Chihuly Museum Goes Back on Its Word
Reneges on Promise to Support Local Artists
Photo by Jurvetson (flickr)
Within a few weeks, the Seattle City Council is expected to approve a lease agreement to develop, construct, and operate a Chihuly glass museum on the Seattle Center campus for the next 30 years. But the $350,000 annual lease will be decidedly different than the deal that was sold to the public last fall.
Back then, museum backers were eager to promise funding for a million-dollar playground on campus, as well as a 1,700-square-foot retail gallery that would showcase other Northwest artists (after the Chihuly museum was criticized as a one-trick pony), to make the controversial private business on public land more palatable.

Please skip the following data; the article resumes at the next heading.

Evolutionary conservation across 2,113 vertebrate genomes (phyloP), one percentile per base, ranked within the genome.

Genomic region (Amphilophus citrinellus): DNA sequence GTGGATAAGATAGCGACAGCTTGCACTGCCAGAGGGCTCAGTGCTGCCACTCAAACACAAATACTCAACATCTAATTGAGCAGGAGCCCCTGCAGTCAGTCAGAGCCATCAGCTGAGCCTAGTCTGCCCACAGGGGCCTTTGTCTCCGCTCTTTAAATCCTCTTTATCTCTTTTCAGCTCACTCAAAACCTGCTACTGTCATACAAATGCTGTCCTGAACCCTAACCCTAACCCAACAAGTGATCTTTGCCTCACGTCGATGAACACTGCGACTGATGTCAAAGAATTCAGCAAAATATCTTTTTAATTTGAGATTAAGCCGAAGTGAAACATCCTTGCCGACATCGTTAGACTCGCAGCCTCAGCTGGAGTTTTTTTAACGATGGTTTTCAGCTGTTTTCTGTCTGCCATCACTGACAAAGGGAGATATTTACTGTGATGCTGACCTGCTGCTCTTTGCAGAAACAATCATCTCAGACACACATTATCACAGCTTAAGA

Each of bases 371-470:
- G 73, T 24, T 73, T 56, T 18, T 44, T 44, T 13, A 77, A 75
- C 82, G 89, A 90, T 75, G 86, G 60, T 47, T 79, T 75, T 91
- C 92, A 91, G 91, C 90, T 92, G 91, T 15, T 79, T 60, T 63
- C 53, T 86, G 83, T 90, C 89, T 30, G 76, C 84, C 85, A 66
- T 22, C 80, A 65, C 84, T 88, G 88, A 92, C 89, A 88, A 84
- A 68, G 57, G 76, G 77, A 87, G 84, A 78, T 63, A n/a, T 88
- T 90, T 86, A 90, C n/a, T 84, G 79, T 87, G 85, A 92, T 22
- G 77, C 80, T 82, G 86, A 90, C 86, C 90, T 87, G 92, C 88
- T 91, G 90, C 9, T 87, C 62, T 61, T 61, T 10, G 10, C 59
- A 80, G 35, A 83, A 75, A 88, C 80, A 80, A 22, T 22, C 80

But now the offer to fund a Northwest artists gallery is off the table. At a city council meeting on April 7, Seattle Center director Robert Nellams said that the Frontier Gallery—which is the space once proposed for the Northwest artists gallery—will remain in place through next year's 50th anniversary celebration of the 1962 World's Fair. Nellams didn't discuss why the Chihuly museum wouldn't be funding the gallery, and Chihuly museum backers did not respond to a request for comment. Seattle Center spokeswoman Deborah Daoust simply said, "I don't really know what happened with the gallery space."
Instead, Nellams has promised that Seattle Center will open a gallery inside the Center House dedicated to selling the work of Pacific Northwest artists—but again, it won't be funded by the museum. Nellams said he hopes the Chihuly museum will open in 2012, in time for the World's Fair celebrations.